Hello, and welcome once again to the Midweek Photos thread.  We only have a couple days left of Spring.  It seemed to take so long to get to us, and now, Summer is on the way.  On to the photos...


On June 8, a local art festival called "Arts on Fire" took place in Scranton, PA at the Scranton Iron Furnaces state park.  One of the exhibits at the park was Steamtown's steam locomotive no. 26.  This is an 0-6-0 switcher built in 1929.  She also brought a Scranton-built Delaware Lackawanna & Western RR caboose, no. 889. In the above photo, we see the train taking a track normally used by the Electric City Trolley, and the train is passing the DL&W locomotive erecting shop.  This is now a US Army/ General Dynamics artillery shell factory. 


Pushing over Cedar Ave, the train also passes one of the oldest RR Crossing signs in the East. I would date this to 1905 or so, when the track, known as the Brady Lead, was installed to connect the Lackawanna Railroad with the electrically powered Lackawanna & Wyoming Valley Railway. 


This shot is from mid afternoon.  The steam engine is displayed at a boarding platform built in 1991 so that Steamtown could run tour trains to the Iron Furnaces, and give tours of the site.  In the mid 1990s, this was one of Steamtown's biggest trips. 


The Iron Furnaces location is where the Lackawanna Iron & Coal Co. smelted iron ore to make a useful iron product. By 1900, this facility made about i out of every 6 steel rails for the railroads.  By 1902, it was all gone, being relocated to Lackawanna, NY.  We see the DL&W station above, where Steamtown trains normally run. 


Later in the day, around 5:30, we see the Sun shining on the face of Baldwin no. 26.  It was almost time to return to Steamtown. 


This photo does not do justice to the wild twists and turns that this track takes.  The short train doesn't help either.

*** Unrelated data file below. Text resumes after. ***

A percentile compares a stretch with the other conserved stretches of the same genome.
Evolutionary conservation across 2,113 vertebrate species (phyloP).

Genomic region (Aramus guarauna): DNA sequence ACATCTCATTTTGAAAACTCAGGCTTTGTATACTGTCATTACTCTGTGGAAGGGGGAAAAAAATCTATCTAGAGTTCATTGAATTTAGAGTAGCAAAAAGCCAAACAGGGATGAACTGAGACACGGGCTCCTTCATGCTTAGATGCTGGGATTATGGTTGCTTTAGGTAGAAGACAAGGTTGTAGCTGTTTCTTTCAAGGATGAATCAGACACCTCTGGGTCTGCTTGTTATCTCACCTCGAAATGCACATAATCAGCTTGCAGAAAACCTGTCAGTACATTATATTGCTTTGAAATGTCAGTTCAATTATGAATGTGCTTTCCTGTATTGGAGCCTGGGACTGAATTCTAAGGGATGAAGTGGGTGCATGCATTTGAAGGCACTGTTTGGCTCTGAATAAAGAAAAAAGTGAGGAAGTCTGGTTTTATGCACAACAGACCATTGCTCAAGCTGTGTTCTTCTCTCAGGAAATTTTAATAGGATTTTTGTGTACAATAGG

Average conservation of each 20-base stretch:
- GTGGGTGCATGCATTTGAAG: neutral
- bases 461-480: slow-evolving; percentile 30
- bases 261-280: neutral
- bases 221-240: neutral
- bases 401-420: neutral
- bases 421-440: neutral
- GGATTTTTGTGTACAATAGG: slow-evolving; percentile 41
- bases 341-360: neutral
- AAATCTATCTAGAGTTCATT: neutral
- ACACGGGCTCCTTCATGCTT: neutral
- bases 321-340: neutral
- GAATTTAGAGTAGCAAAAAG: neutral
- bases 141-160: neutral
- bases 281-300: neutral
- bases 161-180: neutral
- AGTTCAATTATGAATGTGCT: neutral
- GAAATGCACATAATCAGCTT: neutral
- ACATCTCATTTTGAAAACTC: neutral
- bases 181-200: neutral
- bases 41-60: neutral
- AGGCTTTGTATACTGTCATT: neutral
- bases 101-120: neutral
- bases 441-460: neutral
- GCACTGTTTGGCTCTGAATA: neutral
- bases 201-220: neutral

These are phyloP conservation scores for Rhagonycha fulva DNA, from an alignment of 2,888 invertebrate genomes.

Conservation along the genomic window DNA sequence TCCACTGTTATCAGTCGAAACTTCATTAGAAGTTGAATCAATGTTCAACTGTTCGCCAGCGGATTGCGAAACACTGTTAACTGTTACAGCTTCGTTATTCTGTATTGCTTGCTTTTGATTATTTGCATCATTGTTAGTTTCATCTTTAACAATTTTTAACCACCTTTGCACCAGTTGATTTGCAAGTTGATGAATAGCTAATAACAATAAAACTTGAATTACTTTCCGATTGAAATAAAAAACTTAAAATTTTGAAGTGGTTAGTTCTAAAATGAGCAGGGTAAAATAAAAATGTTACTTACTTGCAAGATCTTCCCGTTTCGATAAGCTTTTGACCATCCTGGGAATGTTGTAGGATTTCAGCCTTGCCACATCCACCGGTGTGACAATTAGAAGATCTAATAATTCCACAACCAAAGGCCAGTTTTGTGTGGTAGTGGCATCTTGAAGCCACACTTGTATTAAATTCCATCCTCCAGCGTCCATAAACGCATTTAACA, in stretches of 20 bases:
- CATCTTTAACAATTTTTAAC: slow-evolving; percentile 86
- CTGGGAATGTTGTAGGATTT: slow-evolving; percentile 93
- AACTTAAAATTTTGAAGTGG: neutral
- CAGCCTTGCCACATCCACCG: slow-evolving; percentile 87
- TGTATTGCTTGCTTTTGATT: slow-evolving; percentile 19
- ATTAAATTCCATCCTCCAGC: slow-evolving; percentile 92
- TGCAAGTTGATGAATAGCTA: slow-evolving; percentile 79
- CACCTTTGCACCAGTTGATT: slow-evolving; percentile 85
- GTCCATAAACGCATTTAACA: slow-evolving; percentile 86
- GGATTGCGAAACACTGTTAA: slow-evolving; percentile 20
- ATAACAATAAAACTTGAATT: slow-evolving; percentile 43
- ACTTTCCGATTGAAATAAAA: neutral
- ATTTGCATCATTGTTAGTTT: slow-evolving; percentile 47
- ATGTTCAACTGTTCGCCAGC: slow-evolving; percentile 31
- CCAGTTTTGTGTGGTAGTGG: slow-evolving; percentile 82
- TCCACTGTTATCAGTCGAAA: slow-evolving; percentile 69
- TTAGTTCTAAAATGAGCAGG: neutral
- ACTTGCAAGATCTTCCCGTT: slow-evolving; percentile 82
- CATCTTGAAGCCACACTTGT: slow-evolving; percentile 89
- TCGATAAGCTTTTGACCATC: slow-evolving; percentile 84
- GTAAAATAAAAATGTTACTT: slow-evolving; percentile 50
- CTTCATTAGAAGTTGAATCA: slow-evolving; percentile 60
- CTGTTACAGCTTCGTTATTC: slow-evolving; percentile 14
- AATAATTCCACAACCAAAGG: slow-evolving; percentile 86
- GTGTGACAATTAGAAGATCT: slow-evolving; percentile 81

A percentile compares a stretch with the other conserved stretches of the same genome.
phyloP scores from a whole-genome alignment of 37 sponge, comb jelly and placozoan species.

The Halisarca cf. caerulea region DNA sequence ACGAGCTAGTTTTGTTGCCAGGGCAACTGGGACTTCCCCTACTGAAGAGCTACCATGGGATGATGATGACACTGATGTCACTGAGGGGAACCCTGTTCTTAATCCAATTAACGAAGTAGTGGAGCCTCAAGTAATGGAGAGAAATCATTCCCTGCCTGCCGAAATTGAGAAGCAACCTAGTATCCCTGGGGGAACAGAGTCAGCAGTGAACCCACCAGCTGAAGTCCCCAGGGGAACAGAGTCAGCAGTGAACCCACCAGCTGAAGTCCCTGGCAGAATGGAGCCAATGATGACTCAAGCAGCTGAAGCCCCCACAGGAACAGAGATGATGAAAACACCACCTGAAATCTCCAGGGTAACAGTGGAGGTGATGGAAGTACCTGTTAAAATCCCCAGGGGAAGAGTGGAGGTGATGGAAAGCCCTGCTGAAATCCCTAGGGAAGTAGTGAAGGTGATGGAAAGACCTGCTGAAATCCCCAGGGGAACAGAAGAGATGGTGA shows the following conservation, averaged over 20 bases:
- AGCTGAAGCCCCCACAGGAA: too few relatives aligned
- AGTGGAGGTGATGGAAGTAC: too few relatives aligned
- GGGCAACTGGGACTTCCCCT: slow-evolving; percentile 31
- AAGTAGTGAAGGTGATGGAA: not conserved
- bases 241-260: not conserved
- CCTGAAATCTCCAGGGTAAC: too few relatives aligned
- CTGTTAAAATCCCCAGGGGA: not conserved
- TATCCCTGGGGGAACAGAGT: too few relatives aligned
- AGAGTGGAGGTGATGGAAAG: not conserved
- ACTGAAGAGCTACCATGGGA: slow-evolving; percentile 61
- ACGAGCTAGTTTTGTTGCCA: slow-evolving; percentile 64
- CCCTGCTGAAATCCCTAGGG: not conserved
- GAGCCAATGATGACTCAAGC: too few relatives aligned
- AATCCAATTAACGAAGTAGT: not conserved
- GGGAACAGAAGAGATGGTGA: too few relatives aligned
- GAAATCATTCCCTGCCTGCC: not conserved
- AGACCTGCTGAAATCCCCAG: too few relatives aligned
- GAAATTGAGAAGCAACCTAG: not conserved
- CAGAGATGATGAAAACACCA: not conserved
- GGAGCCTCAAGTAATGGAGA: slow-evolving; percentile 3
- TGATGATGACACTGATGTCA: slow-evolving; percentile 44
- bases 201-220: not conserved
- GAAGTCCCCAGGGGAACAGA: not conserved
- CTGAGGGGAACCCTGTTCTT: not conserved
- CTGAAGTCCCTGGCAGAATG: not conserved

Time to bid farewell to this little train for now.  A failure in the brake pump led to a slightly early departure for this train from the Arts Festival. 

Time for you to add a few photos of your railroad scene.  Not many festivals happen near railroad tracks, due to the inherent nature of many people being right near the tracks when trains are running.  But, this location was built for a train. Baldwin no. 26 has not been on this line since 1999.  Talk to you soon. 



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Original Post

Several years ago, a good friend of mine, Tony Pann, who passed away in 2007, grabbed these photos of Baldwin no. 26 with passenger cars at that same platform. 

Back Her Up

I believe this might have been one of the first times running on this line, which once serve the Lackawanna & Wyoming Valley freight station, but was replaced to serve this platform in 1991. The normal orientation for Baldwin no. 26 at that time was facing East, since the platform was measured and built for the coach only.  Sometimes, in later years, we took three coaches along.  


Off in the distances stood Union Pacific Big Boy no. 4012.  This was moved into the Steamtown yard from a display space at the station on April 19, 1993, so this photo was either 1991 or 1992. 


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The newer Siemens Charger locomotives were put into service on Amtrak's Wolverine last week between Chicago, IL and Pontiac, MI.  These photos were taken over the fence in Dearborn, MI when I was leaving work for the evening.  They're not the most aesthetically pleasing engines, but they sure are quieter than the Genesis units that we're used to.  Neat to see something new for a change.


Our 1927 Plymouth 14 ton locomotive made a rare trek from the roundhouse in Greenfield Village to just outside the railroad doors of the Henry Ford Museum today for the unloading of a new railcar for the tourist trains.  It's amazing to think that C&O Allegheny 1601 squeezed through those doors (barely) back in the 1950's when it arrived.



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